Tom Chaulkey

    

Here’s the other good reason for banning racial and other profiling. Atty. Gen. Brian Frosh reminds us that profiling is counterproductive.

flickr/keithallison

  There are three options to pay for Mayor Stephanie Rawlings-Blake’s $136 million plan to overhaul aging city rec centers. But no matter which one city leaders choose, at least one economist says they should choose wisely.

Baltimore County’s violent crime rate dropped by a little more than six percent last year, even though the population increased.

County police released crime stats Wednesday showing there were 25 murders in 2014, matching the annual average over the previous five years. But the number of rapes went down by nearly 30 percent and aggravated assaults dropped by more than 11 percent.

Steve Johnson via flickr / minimalistphotography101.com

It’s late August already, and while attention among sports fans in much of the country has turned toward the impending NFL season, there are almost as many who eagerly await the start of college football. One of those places is in Waco, Texas, where the Baylor faithful hope this will be the season their Bears lead them to the promised land of a national championship.

Fraser Smith and Mileah Kromer, of the Sarah T. Hughes Field Politics Center at Goucher College, discuss the latest polling from Iowa and what that means for Governor Martin O'Malley's presidential chances.

  When police officers are accused of misconduct – whether it’s excessive use of force or other lesser abuses – the internal police investigations are governed by the Law Enforcement Officers Bill of Rights. The rules were written into law in 1974 to protect the due process rights of accused officers, but they’ve become a flashpoint for activists who argue they impede transparency and accountability from their police departments. Yesterday, a panel of state lawmakers took up the question of reforming the so-called LEOBR.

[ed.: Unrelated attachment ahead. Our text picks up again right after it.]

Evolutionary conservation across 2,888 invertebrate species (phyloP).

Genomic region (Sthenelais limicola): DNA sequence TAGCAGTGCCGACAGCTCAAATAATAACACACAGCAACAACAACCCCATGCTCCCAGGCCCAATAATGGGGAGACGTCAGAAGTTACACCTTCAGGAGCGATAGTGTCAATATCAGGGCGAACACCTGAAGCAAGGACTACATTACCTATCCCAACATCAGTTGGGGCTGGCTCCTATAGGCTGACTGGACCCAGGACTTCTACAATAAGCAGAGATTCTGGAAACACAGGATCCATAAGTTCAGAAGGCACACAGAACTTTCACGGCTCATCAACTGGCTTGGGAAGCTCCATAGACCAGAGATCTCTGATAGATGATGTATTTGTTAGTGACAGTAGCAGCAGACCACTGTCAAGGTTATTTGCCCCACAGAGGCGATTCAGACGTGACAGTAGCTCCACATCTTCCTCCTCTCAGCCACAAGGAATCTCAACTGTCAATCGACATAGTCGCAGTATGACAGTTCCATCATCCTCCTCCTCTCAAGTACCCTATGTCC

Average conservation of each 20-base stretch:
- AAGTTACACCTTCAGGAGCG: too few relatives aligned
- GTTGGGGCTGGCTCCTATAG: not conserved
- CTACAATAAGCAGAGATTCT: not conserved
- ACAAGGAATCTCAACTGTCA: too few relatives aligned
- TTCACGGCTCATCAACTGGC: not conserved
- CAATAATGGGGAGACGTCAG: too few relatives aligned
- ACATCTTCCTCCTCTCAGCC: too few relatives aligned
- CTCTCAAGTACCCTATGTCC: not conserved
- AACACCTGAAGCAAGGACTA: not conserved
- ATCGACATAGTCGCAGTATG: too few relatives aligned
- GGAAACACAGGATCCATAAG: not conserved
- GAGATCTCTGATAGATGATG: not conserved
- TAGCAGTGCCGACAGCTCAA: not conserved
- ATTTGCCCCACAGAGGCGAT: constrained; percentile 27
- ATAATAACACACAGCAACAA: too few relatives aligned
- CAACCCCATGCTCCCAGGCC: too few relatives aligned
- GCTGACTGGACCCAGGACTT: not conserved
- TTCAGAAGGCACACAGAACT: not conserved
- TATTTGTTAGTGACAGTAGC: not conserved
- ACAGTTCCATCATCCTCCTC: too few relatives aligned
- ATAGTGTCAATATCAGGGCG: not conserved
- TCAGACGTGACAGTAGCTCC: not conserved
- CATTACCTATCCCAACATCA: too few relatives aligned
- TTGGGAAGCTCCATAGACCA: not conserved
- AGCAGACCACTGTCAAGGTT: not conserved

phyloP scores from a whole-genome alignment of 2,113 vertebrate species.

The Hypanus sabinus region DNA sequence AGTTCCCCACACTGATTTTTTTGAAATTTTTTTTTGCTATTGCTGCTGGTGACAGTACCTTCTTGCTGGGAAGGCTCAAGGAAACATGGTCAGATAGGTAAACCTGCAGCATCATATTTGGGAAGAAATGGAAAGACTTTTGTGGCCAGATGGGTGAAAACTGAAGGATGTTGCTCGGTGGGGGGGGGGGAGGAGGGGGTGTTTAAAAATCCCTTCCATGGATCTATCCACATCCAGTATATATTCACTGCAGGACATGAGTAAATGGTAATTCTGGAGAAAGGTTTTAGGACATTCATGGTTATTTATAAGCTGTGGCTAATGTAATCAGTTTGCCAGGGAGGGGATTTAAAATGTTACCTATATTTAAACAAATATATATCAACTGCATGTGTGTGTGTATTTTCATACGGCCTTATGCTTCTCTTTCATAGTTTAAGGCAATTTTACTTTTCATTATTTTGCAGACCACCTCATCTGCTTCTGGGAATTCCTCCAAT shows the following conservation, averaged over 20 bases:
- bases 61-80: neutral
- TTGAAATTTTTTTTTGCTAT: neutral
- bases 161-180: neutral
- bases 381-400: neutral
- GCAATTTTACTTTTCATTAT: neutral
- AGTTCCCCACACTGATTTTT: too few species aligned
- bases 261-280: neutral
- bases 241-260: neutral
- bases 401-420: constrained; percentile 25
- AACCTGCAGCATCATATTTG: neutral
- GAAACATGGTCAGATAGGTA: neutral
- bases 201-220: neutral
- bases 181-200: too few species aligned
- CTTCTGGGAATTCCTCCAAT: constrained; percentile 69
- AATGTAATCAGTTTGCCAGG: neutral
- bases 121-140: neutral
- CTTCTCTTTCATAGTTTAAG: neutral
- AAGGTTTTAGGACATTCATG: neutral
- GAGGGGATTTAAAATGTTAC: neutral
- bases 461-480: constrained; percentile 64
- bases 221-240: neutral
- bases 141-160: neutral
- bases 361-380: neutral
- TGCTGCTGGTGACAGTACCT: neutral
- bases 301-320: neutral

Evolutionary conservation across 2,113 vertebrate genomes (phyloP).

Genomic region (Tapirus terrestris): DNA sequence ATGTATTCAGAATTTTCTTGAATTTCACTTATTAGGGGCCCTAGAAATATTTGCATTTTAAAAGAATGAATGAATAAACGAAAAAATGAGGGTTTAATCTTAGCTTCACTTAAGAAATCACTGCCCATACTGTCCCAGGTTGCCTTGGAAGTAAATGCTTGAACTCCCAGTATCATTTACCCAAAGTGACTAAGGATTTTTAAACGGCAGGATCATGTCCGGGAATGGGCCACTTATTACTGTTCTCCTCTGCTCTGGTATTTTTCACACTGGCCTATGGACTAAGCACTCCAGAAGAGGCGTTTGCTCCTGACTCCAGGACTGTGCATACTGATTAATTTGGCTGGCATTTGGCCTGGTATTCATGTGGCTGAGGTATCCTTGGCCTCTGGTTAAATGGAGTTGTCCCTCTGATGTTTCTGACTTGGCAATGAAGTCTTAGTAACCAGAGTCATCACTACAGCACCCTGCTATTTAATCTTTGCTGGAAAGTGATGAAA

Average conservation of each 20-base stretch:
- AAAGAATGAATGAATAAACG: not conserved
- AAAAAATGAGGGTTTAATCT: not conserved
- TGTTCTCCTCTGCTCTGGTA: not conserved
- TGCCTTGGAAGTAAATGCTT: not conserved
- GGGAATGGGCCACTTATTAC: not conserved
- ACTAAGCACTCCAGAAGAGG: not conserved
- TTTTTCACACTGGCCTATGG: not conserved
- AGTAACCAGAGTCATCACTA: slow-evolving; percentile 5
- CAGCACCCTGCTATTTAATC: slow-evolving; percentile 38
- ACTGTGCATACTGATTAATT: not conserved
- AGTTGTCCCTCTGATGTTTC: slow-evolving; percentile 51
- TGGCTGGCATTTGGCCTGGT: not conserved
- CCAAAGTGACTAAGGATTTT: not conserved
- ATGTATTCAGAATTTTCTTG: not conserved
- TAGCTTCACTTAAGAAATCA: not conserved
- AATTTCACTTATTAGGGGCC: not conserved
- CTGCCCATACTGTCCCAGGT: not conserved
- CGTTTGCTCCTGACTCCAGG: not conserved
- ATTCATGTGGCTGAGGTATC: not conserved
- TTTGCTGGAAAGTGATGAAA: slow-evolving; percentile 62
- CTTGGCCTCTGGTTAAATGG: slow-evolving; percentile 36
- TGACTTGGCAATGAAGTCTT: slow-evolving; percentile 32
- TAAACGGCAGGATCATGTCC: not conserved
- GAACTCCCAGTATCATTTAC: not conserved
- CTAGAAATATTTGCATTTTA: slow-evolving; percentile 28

P. Kenneth Burns / WYPR

A federal judge has approved a settlement between a Houston man who owns derelict properties in Baltimore and six city community associations in the first case using a state law that allows associations to sue the owners of blighted properties.

Scott Wizig and several limited liability companies that hold titles to more than 50 dilapidated homes throughout the city will be required to rehab the properties that can be saved and demolish the ones that can’t.  

The settlement was approved in federal bankruptcy court Tuesday.

    Fraser Smith and Todd Eberly, of St. Mary's College political science department, discuss former Governor Martin O'Malley's chances in the race for the Democratic presidential nomination.

 

Tom Chaulkey

As a child, Dr. Keiffer Mitchell watched as his famous father – Clarence Mitchell, Jr. – confronted opponents of school desegregation.

A fourth grader, when the famous Brown vs. Board of Education decision came down, he never forgot the image of his father’s witness for equality in America – and for his son.

As a recent graduate of Lincoln University, his father – Clarence Mitchell Jr. -- got a job reporting for the Afro American newspaper. One of his first assignments was the lynching of George Armwood in 1933.

Fraser Smith and Luke Broadwater, of the Baltimore Sun, discuss potential challengers to incumbent Mayor Stephanie Rawlings-Blake and former Mayor Sheila Dixon in next year's election.

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